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DATE: 05/05/04

“Yahoo! said it will have to cut 12 percent of its 3,510-person global work force to lower its costs
during the current advertising slump.”
The Wall Street Journal, April 18, 2001

“It was a first for Yahoo!, so there was a lot of emotion. It was such rapid growth in three years,
and then it was gone.”
— Pranesh Anthapur, Vice President, Human Resources, Yahoo!

Purple and yellow adorned the walls and furniture in the company commissary where an
afternoon reception was being held for Libby Sartain, Yahoo!’s new chief of people and SVP of
human resources. It was August 2001, her first month on the job, and Sartain was busy asking
people what was on their minds. What she heard was uncertainty as well as anxiety and fear.
Since the dot-com bubble burst, online advertising had slumped, Yahoo!’s revenues had
suffered, the stock price had plummeted 86 percent, several top executives had resigned, and
management had announced the first-ever layoffs at the company in April of that year. (See
Exhibit 1 for a chart of Yahoo!’s stock price.) New CEO Terry Semel, former co-CEO of
Warner Brothers, had arrived in May but had not yet provided his new plan for the company.

Given her career in HR, most recently as VP of people at Southwest Airlines, Sartain could
understand the growing pains. In her first HR job, she had been given the unpleasant task of
preparing the layoff packages for her company. When she later confided to her boss how terrible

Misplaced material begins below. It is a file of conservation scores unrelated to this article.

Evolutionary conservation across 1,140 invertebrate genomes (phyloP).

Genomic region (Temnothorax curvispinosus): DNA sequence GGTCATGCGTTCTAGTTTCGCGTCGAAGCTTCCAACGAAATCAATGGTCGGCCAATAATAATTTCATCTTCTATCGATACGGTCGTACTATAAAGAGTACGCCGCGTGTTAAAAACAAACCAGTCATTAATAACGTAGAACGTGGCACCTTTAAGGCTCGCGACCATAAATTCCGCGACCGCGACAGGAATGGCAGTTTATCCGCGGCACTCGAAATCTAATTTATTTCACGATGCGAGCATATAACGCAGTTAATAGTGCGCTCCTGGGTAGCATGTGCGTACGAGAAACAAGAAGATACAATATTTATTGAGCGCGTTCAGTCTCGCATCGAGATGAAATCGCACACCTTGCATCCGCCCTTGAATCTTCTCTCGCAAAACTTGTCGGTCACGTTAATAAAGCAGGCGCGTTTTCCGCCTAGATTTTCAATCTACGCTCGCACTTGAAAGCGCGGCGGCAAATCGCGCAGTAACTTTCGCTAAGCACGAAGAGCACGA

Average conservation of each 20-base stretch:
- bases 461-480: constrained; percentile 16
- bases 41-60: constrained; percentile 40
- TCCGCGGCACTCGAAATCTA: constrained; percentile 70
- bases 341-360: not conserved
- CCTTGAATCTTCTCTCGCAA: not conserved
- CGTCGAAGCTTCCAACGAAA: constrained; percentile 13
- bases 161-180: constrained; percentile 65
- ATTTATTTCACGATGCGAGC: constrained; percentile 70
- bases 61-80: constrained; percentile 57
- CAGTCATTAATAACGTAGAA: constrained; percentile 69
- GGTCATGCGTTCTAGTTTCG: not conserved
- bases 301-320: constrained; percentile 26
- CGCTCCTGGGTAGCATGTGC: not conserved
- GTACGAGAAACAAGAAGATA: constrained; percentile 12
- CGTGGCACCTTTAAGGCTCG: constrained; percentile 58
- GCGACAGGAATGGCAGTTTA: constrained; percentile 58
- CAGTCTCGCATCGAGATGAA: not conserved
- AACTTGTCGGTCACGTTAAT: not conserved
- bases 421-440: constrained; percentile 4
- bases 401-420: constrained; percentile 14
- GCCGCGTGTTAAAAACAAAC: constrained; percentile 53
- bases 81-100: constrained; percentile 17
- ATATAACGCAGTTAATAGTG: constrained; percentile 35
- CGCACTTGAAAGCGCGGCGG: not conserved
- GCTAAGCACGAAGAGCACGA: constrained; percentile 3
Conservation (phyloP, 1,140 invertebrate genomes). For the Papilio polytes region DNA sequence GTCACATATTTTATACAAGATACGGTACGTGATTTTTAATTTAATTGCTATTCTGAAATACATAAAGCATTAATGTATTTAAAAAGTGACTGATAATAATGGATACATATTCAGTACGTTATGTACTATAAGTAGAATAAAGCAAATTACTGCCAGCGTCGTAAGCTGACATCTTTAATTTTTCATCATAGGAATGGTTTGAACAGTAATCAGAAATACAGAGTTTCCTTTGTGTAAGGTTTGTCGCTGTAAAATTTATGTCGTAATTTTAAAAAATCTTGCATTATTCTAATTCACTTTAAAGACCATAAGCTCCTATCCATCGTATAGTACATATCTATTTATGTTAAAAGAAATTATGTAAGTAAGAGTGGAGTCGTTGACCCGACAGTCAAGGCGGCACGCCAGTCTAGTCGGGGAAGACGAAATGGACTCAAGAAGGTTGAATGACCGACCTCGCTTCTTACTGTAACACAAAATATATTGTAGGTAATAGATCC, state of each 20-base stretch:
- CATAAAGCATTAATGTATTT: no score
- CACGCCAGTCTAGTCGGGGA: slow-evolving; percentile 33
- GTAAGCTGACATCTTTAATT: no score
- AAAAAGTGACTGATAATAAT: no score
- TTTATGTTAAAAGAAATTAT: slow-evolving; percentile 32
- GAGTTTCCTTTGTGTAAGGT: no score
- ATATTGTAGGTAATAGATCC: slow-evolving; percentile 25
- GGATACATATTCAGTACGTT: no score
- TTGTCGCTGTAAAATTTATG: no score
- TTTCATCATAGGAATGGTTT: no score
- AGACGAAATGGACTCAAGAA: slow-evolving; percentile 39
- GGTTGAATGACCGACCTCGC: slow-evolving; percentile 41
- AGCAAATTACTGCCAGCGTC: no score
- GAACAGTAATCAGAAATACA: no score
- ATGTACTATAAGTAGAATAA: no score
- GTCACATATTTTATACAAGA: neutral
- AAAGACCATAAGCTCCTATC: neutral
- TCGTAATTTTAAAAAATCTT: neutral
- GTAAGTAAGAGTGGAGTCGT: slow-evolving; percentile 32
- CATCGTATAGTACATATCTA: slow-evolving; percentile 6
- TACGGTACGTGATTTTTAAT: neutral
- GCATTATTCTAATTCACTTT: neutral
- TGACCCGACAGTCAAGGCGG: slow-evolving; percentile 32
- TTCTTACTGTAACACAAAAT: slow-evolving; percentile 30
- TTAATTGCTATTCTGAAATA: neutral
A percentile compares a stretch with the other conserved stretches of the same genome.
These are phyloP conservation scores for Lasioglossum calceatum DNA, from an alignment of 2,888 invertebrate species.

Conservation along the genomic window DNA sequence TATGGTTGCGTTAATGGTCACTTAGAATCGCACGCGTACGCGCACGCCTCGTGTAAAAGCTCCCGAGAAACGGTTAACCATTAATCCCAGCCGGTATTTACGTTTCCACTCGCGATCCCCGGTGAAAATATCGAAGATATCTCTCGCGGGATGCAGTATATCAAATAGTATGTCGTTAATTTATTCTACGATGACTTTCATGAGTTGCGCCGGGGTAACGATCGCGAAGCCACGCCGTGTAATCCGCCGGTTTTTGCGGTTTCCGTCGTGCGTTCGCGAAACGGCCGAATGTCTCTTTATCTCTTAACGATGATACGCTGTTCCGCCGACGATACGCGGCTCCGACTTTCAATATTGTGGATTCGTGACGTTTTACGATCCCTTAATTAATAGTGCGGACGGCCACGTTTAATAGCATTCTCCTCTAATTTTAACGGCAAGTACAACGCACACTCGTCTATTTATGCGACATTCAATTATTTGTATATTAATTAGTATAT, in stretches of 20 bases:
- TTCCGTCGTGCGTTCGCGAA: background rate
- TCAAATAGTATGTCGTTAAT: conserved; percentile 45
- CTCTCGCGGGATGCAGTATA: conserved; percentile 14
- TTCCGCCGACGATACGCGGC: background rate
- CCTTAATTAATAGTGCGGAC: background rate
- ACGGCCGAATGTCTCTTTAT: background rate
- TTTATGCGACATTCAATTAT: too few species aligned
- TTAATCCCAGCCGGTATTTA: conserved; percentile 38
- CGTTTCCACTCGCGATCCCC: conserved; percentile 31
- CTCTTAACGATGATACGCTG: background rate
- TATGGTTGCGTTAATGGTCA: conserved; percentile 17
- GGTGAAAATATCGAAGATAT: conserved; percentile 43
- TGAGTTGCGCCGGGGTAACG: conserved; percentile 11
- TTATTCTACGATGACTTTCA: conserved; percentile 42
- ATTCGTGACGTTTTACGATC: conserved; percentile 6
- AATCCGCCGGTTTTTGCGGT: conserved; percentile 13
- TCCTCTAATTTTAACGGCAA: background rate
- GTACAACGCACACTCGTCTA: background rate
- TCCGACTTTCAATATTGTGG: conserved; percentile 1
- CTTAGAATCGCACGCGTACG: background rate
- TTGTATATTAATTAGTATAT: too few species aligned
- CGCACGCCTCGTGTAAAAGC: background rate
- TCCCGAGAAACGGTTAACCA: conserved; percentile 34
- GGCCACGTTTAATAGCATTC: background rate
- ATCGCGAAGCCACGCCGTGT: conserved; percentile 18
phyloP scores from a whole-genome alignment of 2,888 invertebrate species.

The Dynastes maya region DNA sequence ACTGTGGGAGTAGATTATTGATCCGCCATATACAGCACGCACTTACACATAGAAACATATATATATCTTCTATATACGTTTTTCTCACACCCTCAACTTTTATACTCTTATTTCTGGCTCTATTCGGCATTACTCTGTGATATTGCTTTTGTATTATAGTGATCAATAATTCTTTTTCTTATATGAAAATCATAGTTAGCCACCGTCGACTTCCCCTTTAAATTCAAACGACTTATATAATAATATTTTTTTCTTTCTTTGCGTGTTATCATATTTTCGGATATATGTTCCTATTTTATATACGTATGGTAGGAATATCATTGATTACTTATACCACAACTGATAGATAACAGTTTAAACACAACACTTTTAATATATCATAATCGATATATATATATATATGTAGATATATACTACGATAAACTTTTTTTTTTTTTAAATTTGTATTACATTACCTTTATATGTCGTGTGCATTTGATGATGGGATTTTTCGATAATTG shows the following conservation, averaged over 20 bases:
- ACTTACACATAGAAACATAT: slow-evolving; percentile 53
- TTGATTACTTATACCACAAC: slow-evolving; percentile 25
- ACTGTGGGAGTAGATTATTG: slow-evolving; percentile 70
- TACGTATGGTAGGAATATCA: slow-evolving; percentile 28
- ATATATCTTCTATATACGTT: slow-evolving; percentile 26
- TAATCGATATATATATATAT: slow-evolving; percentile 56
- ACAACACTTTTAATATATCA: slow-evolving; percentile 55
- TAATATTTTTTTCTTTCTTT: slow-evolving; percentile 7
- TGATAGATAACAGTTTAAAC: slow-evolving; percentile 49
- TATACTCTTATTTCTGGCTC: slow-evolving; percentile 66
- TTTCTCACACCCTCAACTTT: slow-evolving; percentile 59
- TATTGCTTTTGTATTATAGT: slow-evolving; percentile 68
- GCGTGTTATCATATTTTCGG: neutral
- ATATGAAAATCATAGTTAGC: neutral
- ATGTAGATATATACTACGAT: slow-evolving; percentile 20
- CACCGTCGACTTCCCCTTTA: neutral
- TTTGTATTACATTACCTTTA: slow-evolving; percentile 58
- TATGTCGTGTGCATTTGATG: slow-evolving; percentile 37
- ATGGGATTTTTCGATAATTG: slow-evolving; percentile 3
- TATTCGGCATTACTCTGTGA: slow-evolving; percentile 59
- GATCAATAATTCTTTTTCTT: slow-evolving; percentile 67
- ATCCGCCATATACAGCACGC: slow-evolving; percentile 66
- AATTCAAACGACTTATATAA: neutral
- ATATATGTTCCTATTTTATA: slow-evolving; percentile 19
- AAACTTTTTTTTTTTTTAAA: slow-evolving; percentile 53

it had been, he said, “It’s about to get even tougher. You have one more layoff package to
prepare for yourself.”1

Looking at the people around her at Yahoo!, Sartain was characteristically optimistic. The
board’s appointment of Semel, a well-respected veteran of traditional media businesses, signaled
a new direction for the company. Semel had also promised a long-term approach to running and
growing the company, which had attracted Sartain. “Terry was so focused on bench strength.
He said, ‘We’re looking at businesses to buy, and we might not have anyone to run them. I need
someone to come in here and help me find great leaders who can make money.’”2

Libby Sartain and Martha I. Finney, “HR from the Heart,” AMACOM, 2003, p. 225.
Bill Breen, “She’s Helping Yahoo Act Normal,” Fast Company, May 2003, p. 94.

Charles Catalano prepared this case under the supervision of Professor Charles O’Reilly as the basis for class discussion rather
than to illustrate either effective or ineffective handling of an administrative situation.